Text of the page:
business

Haulier boss makes video diary about Felixstowe port problems

Video diary details the alleged problems with the Port of Felixstowe vehicle booking system Picture: STEPHEN WALLER/COURTESY OF THE PORT OF FELIXSTOWE

Video diary details the alleged problems with the Port of Felixstowe vehicle booking system Picture: STEPHEN WALLER/COURTESY OF THE PORT OF FELIXSTOWE

© Stephen Waller

A disgruntled haulage boss has made a video diary showing the alleged problems with the Port of Felixstowe booking system.

Adam Searle, managing director of CP Transport, says he has been struggling to run his business in recent weeks due to the continued trouble with booking slots.

He has even gone to the lengths of filming a video diary showing himself logging into the vehicle booking system (VBS) every hour throughout the night in an attempt to get his lorries on to the port.

This comes after other haulage firms from around Suffolk said booking VBS slots had become a full-time job. One haulier said the experience was putting people under “unnecessary strain”.

MORE: Christmas presents in peril due to delays at Port of Felixstowe

A port spokesman said: “Volumes at all UK container ports are very high and demand for bookings remains strong but we have further increased the number available on Trinity terminal this week and there are unused bookings on both terminals.”

Despite this reassurance hauliers claim the majority of unused VBS slots are unusable as they are on the Landguard terminal.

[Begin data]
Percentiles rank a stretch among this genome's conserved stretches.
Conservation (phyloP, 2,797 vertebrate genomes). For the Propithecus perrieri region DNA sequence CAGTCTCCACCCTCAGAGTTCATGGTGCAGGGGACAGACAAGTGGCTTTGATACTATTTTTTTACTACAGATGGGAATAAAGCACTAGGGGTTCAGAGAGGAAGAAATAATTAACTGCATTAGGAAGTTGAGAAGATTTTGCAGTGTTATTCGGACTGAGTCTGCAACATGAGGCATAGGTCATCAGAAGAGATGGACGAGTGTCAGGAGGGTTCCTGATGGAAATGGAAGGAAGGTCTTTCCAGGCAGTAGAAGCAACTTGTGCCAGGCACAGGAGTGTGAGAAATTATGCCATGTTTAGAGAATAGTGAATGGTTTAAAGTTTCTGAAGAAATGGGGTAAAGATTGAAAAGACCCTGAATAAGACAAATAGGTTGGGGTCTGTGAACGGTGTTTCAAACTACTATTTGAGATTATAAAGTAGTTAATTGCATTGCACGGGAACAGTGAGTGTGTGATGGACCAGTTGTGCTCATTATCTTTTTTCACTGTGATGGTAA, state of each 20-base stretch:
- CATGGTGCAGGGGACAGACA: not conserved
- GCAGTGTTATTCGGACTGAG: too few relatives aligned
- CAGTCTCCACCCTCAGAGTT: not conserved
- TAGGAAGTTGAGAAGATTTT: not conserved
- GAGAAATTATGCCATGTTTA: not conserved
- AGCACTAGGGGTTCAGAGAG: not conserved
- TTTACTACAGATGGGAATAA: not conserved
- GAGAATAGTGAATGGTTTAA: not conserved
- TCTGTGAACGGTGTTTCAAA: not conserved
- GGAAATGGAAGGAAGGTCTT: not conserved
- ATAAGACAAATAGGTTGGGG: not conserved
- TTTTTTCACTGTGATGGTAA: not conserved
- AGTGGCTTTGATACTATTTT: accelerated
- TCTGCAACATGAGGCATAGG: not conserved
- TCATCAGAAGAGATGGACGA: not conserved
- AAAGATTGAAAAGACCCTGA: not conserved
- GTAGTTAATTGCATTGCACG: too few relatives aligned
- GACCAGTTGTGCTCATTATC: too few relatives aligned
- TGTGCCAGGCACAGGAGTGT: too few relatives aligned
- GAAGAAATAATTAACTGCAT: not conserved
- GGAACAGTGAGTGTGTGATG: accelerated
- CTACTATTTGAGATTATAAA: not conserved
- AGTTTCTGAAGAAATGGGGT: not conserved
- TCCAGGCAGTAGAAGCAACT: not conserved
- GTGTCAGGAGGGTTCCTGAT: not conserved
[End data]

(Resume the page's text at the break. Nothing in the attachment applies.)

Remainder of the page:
Mr Searle said he was suffering “physically, emotionally and financially” because of the system.

“Anyone that’s under a £10million turnover threshold as a haulage company is probably in a similar boat to myself,” he said.

“We’re struggling to operate a trade and provide a service to our customers.

“It’s been a very difficult year because of coronavirus. I think there’s going to be a lot of companies that will fold in the first six months of next year.”

MORE: Fix container problems at Felixstowe Port, government urged

Mr Searle says he needs between 250-300 VBS slots a week in order to run his business effectively.

“I get them,” he said. “But I have to use desperate measures.

“I have to employ additional night men to preload lorries, or I run late on my customers deliveries.

“Normally we get there, but on the very odd occasion we really fail.”


If you value what this story gives you, please consider supporting the East Anglian Daily Times. Click the link in the orange box above for details.